surface.

Immediately upon leaving the ground, the MA began a series of un-commanded and progressively more violent yaw, roll, and pitch transients. Unable to control the aircraft, the MP ejected seconds before the MA impacted the ground.

The Accident Investigation Board President detennined the cause of the mishap, supported by clear and convincing evidence, was an inoperative Flight Control System, resulting from a power interruption, which made the MA uncontrollable. The MP was unaware of this condition because he did not perfonn an Initiate Built in Test (IBIT), the only means of detecting the problem. Failure to perfonn the IBIT was the result of ambiguous Technical Orders and a mistaken belief in continuous RSA power availability.

During the mishap sequence, the MP started engines, perfomled an IBIT, and had a fully functioning Flight Control System. Subsequently, the MP shut down engines to allow maintenance personnel to service the Stored Energy System. During engine shut down, the MA's Auxiliary Power System (APU) was running. The MP believed the APU provided continuous power to the Flight Control System, and therefore another IBIT after engine restart was unnecessary. This belief was based on academic training, technical data system description, and was shared by most F/A-22 personnel interviewed during the investigation.

In fact, the MA's Flight Control System did experience a brief power interruption during the engine shut down sequence. The interruption produced an unforeseen catastrophic Flight Control System failure that rendered the MA un-flyable.


PDF: Exec Summary
edit on 11-10-2014 by _Del_ because: (no reason given)



posted on Oct, 11 2014 @ 09:45 AM
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a reply to: Zaphod58

Perhaps it's the tactical side of it. He'd have to light up his system to achieve the lock which, in turn, sets off all kinds of alarms in the Raptor, et al, in other words, suicide......



posted on Oct, 11 2014 @ 09:46 AM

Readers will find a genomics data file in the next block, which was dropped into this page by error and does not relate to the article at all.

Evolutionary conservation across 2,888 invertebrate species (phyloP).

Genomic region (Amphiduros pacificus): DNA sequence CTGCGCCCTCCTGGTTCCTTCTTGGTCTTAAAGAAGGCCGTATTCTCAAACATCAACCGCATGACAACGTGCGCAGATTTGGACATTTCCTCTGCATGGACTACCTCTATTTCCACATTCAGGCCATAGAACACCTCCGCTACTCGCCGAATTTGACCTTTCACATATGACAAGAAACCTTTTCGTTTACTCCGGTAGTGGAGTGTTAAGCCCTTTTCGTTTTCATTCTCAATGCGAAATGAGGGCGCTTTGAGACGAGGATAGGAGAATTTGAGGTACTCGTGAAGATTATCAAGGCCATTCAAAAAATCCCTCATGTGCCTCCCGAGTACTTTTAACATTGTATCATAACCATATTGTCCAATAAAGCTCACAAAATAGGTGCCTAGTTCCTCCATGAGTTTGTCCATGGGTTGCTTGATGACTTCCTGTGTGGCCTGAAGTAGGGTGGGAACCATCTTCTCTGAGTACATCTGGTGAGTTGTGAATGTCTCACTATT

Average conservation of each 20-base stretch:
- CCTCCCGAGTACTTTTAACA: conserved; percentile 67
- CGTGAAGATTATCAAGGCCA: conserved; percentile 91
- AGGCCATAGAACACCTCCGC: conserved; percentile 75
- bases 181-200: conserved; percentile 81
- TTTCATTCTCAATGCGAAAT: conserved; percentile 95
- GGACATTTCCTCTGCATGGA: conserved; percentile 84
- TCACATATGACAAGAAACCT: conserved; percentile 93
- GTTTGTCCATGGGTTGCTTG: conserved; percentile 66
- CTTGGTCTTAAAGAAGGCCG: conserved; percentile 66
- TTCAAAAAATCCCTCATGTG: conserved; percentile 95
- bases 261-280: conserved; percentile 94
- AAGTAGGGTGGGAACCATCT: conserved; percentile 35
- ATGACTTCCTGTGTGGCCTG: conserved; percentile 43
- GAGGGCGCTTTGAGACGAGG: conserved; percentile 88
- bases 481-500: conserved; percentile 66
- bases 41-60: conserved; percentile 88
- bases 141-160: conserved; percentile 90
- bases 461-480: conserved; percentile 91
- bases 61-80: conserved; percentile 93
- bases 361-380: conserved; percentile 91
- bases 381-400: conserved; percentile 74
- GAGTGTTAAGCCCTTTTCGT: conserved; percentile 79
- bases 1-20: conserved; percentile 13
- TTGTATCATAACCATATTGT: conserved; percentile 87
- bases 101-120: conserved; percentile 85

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a reply to: Zaphod58

In the case of Syria, it's probably more that government forces have been told to sit on their hands.

I'm guessing their radar sites are pretty active though, collecting whatever information they can.



posted on Oct, 11 2014 @ 09:48 AM
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a reply to: Zaphod58


A Raptor is beyond tempting to a missile battery and I'm surprised no one has shot yet.


You mean Assad, right? Cool cucumber. He knows that would kick things off in a major way. if he is to go down history will record that he did not give the aggressors the excuse they were looking for. That he was never the aggressor.

Of course this may change if those Turkish (NATO) tanks troll across the Syrian border. Then its gloves off.



posted on Oct, 11 2014 @ 09:53 AM
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a reply to: _Del_

Thanks that explains it pretty well. The jet is not aerodynamic enough to maintain trim during flight without the computer.

Stealth has tradeoffs. Besides being visible in daylight, I mean.



posted on Oct, 11 2014 @ 09:55 AM
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originally posted by: nwtrucker
a reply to: Zaphod58

Perhaps it's the tactical side of it. .., in other words, suicide......


Assad also knows that they are weakening his internal enemies. Why not let his enemies fight each other? It's embarrassing, and probably infuriating, that your sovereignty is being flaunted, but strategically it makes good sense to use the time to solidify your holdings.



posted on Oct, 11 2014 @ 09:57 AM
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Assad felt that it was a good idea to let ISIS distract his enemies too..

Worked out well